Jasonb

Project of the Month Winner!!!
Project of the Month Winner
Joined
Mar 30, 2008
Messages
2,702
Reaction score
574
Location
Surrey, UK
Once as it pushes and then again as it moves back passing the hall sensor each way.

Pushrods for ignitors tend to have some form of one way "ratchet pawl" so only trip the ignitor one per revolution of the cam
 

rklopp

Well-Known Member
Joined
Oct 6, 2008
Messages
310
Reaction score
54
Once as it pushes and then again as it moves back passing the hall sensor each way.

Pushrods for ignitors tend to have some form of one way "ratchet pawl" so only trip the ignitor one per revolution of the cam
Exactly. The pushrod makes a round trip out and back passing the trigger point going both ways.
 

idahoan

Well-Known Member
Joined
Oct 7, 2008
Messages
581
Reaction score
192
On a hot tube engine you need the compression to push the mixture into the heated portion of the tube, I would think that if you had an ideal mixture coming in through the intake valve, the spark plug would not have any trouble lighting it off.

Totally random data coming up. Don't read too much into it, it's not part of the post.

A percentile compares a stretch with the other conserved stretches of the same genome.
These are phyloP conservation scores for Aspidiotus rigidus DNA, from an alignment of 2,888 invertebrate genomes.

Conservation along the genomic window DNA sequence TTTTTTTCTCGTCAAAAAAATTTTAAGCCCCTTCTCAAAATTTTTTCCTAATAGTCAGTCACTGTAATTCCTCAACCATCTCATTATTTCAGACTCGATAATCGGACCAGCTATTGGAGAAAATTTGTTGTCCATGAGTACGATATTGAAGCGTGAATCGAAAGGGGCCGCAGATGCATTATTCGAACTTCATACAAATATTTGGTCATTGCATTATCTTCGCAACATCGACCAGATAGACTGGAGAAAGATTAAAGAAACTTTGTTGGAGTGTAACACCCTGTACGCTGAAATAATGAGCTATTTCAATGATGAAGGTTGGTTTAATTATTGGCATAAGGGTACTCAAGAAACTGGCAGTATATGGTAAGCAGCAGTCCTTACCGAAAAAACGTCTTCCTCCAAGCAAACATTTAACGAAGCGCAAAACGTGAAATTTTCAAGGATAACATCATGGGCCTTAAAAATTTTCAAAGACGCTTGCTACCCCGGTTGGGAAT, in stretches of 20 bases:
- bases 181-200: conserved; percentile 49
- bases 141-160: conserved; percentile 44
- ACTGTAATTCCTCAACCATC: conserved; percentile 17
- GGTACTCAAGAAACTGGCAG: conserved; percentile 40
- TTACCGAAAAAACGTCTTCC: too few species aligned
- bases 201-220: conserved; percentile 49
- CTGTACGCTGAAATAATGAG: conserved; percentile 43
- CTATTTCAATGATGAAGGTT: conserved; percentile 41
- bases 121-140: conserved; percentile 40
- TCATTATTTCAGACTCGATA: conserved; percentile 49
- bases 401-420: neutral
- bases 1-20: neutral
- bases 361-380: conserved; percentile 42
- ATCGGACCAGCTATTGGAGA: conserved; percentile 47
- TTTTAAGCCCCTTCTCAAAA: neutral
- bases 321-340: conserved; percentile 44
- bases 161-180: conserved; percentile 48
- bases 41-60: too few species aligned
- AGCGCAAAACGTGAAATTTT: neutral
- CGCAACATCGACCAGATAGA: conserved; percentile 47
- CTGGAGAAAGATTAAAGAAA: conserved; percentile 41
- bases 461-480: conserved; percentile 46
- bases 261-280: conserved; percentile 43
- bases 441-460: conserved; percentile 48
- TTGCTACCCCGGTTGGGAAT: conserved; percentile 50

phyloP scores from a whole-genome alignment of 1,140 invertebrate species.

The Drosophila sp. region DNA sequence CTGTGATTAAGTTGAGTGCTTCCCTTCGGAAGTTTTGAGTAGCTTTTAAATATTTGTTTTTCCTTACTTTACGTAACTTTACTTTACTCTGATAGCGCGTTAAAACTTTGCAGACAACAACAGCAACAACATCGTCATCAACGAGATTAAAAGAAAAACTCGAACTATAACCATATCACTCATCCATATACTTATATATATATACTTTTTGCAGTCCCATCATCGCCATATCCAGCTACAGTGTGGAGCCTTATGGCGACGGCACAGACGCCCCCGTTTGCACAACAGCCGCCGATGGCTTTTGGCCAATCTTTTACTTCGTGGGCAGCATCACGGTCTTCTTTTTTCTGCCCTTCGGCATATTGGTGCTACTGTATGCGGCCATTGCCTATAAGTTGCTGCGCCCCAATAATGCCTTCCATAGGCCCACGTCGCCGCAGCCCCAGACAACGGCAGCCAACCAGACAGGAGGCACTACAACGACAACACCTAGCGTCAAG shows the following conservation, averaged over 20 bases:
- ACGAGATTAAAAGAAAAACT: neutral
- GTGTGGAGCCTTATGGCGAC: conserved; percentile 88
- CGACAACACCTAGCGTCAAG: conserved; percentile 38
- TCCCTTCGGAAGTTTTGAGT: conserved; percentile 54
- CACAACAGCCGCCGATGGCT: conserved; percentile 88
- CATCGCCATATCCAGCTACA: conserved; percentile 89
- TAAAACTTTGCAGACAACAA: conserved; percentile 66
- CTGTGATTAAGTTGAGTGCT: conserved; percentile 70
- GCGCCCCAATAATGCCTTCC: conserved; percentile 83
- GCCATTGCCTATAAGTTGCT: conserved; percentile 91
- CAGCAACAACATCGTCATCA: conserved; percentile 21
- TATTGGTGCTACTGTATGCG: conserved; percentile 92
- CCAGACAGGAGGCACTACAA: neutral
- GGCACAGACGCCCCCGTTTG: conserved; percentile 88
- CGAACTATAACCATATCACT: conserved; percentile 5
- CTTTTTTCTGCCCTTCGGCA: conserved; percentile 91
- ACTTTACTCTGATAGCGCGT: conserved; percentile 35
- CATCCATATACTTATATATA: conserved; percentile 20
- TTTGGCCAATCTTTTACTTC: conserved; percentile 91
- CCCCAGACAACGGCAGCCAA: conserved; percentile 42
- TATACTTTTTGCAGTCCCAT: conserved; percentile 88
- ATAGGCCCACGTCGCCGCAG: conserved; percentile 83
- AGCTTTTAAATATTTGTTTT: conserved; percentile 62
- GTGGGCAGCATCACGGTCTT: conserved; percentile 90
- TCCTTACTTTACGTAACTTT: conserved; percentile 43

I considered this option on my Little Brother engines but decided to hide the hall sensor behind the cam gear.

Dave
 

Nerd1000

Well-Known Member
Joined
Dec 7, 2020
Messages
62
Reaction score
58
Location
Australia
I thought the compressed mixture was harder to light off. Or is it just harder (takes more voltage) to jump a spark across a gap within a compressed mixture?
It's harder to make the spark, but compression heating should actually make the compressed mixture easier to ignite once the ignition source is provided.

A lot of older Harley Davidson motorcycles use a wasted spark ignition system, and thanks to their V-angle this means that one cylinder gets a spark during its intake stroke. This apparently does not light off the uncompressed mixture, so depending on your circumstances you might get away with it on your engine.